NSW v WA, Sheffield Shield final, Canberra, 4th day

NSW on brink of title after rainy day

ESPNcricinfo staff

March 24, 2014

Comments: 13 | Text size: A | A

New South Wales 447 and 3 for 59 lead Western Australia 180 by 326 runs
Scorecard


Jason Behrendorff celebrates a wicket, New South Wales v Western Australia, Sheffield Shield final, Canberra, 4th day, March 24, 2014
Jason Behrendorff took the only wicket on day four © Getty Images
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New South Wales are effectively one day away from lifting the Sheffield Shield after most of the fourth day of the final against Western Australia was washed out in Canberra.

The Warriors began the day needing something miraculous from their bowlers to skittle the Blues cheaply and set up a chase. What they got instead was 1 for 13 from a dour 13.4 overs before the rain set in for the rest of the day.

The only wicket to fall was that of Ben Rohrer, who edged behind off Jason Behrendorff for 27, and when the wet weather arrived New South Wales were 3 for 59 with captain Steven Smith on 31 and Kurtis Patterson yet to score.

Their lead had moved along to 326 and as the hosts of the final, they had no need to push for a victory; a draw would be enough for them to claim the title.

Even the most optimistic Western Australia fan would struggle to work out a way for them to win the match from this position. They would need to run through the remaining seven New South Wales wickets in the first hour of the final day to even attempt a chase.

© ESPN Sports Media Ltd.

Posted by Meety on (March 25, 2014, 6:01 GMT)

IMO - I think the way the Shield Final is set up is great. We have plenty of attacking cricket in the Shield through out the year, the team that finishes first has essentially one hand on the trophy & it is up to the visitors to yank it off them. WA tried hard but weren't good enuff. == == == Now that Smith has maintained a high standard with his batting for some time - could he please do the same with his bowling. I think it is an incredible waste that Smith hasn't done more with his bowling. He is better than what a lot of people think.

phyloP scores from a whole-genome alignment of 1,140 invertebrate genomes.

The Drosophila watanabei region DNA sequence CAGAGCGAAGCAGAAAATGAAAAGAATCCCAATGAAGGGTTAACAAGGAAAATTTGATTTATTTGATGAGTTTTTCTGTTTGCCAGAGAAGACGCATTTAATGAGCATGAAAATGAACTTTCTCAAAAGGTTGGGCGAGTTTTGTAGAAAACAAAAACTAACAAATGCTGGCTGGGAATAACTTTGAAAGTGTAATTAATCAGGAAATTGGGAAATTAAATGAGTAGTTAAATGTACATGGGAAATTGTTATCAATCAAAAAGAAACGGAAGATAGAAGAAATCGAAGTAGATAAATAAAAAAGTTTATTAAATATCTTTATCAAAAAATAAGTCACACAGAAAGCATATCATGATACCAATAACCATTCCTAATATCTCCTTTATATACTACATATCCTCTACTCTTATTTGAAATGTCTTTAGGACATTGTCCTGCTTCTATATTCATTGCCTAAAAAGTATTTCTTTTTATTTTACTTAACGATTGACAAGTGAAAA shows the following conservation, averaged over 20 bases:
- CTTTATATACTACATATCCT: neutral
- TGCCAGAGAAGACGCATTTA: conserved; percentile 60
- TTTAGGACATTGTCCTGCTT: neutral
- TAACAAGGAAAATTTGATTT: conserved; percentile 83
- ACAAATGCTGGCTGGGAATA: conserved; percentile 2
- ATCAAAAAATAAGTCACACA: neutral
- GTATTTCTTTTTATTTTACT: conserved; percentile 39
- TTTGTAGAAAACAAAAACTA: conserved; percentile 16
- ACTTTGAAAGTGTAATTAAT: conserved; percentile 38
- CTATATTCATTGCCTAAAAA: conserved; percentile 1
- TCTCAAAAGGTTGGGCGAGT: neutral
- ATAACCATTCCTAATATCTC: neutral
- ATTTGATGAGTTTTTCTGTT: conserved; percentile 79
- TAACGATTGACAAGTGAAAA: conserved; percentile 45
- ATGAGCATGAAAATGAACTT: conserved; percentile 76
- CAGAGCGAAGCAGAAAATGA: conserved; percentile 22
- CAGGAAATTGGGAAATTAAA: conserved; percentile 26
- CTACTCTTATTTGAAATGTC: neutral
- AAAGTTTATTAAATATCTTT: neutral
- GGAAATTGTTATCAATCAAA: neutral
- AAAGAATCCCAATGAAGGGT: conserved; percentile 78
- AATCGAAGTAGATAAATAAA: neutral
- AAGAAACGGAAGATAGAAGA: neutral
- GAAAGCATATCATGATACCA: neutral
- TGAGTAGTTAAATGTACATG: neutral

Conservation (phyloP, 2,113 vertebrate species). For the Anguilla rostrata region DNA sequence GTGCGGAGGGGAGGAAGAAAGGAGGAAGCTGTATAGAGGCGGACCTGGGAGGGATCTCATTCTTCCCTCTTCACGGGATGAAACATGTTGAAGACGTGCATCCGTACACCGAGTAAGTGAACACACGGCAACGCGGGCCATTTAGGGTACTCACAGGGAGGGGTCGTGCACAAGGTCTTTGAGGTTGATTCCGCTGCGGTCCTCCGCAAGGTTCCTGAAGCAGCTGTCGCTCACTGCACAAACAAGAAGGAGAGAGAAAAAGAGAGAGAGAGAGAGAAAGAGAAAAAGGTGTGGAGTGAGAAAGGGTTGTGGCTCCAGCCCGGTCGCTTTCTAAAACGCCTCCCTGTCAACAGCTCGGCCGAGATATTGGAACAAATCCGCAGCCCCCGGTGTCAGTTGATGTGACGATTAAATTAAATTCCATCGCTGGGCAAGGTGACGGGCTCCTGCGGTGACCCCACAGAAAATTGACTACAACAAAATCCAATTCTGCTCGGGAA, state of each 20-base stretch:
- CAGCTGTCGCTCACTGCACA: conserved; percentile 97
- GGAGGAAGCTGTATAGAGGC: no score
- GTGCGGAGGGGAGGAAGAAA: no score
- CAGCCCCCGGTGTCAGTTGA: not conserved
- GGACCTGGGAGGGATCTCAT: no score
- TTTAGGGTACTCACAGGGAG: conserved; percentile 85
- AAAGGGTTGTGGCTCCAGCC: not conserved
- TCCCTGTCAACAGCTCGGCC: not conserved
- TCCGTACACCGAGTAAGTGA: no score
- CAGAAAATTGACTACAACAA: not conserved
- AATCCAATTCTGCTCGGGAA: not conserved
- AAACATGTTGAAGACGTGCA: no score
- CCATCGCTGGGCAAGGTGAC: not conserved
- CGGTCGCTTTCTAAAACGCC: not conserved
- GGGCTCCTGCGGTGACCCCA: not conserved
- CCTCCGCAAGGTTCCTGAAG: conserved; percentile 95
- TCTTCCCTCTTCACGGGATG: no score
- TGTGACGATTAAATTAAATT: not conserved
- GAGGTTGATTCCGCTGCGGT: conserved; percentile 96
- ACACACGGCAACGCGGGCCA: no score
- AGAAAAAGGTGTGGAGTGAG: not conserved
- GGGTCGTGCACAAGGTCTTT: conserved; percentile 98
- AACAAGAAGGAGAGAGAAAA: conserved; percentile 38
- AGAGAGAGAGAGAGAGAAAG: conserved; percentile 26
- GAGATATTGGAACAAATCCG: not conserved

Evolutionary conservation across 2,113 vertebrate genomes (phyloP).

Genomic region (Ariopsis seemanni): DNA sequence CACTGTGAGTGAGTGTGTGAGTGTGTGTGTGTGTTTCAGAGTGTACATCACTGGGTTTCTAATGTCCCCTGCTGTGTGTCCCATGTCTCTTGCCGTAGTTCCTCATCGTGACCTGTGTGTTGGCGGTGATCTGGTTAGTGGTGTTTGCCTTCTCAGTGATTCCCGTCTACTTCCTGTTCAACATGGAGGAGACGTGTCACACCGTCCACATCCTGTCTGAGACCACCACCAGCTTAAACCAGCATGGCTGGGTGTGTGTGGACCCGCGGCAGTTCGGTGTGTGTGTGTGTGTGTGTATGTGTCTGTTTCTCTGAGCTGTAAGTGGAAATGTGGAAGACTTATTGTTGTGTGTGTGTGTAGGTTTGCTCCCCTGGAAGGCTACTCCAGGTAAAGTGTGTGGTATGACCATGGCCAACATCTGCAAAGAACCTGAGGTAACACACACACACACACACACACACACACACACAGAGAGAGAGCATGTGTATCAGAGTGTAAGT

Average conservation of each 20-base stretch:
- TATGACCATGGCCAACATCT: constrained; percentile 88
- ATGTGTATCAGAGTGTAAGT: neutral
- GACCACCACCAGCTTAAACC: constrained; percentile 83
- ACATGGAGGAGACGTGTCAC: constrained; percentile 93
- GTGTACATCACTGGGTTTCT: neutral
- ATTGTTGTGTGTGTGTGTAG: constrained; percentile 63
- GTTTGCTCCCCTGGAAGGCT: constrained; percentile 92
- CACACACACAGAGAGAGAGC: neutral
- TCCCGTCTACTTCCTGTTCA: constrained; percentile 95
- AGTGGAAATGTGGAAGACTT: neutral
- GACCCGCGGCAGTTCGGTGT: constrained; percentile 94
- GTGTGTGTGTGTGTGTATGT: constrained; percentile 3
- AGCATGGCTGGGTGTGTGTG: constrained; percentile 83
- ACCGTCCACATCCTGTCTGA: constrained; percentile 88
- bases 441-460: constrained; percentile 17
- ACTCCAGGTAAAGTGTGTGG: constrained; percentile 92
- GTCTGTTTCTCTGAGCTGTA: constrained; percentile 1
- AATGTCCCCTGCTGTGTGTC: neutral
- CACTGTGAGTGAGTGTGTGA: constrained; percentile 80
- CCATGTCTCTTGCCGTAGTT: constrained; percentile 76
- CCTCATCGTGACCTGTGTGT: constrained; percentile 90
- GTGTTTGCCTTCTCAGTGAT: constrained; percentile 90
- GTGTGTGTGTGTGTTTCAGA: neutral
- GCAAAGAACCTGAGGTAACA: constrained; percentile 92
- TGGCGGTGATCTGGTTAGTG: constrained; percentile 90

Posted by Matt.au on (March 25, 2014, 4:09 GMT)

@ xtrafalgarx Hmm, just thinking ahead a few years on.

I know you were talking specifically about Smith. I have been thinking about the consequences of a few years on with NSW winning the Shield.

They have won the Shield with a rag tag bunch of blokes, almost a 2nd 11.

I'm just trying to get my head around where the Australian cricket standard - without the top echelon players - is at.

When you consider NSW has lost players such as Hughes, Khawaja, Forrest, Zampa, Christian, Cowan, Cockley and Bird in recent years. Add other players such as Jordan Silk and John Hastings that is nearly another team and that is the players I can think of, there may be more.

Warner, Watson, Clarke, Starc, Bollinger, Cummins, Haddin missing through rep or injury, there may be others.

Of those that played in the final, Hazlewood, Smith, Lyon and Henriques were missing from the side due to injury or rep for most of the season.

Is it NSW is so very strong or the other states are average?

Posted by njr1330 on (March 25, 2014, 3:10 GMT)

Dear 'Leegend'... "Who watches club rugby..." Last Saturday, Saracens v Harlequins ordinary league match; played at Wembley; crowd: 82,000... Yes, 82,000!

Posted by   on (March 24, 2014, 20:42 GMT)

@Moppa, there might be good reasons for this game to be slow, but NSW were scoring at barely 3 an over from the start, even before their mini-collapse. It's a shame, because the Australian team does me proud as almost the only test team with positive attitude.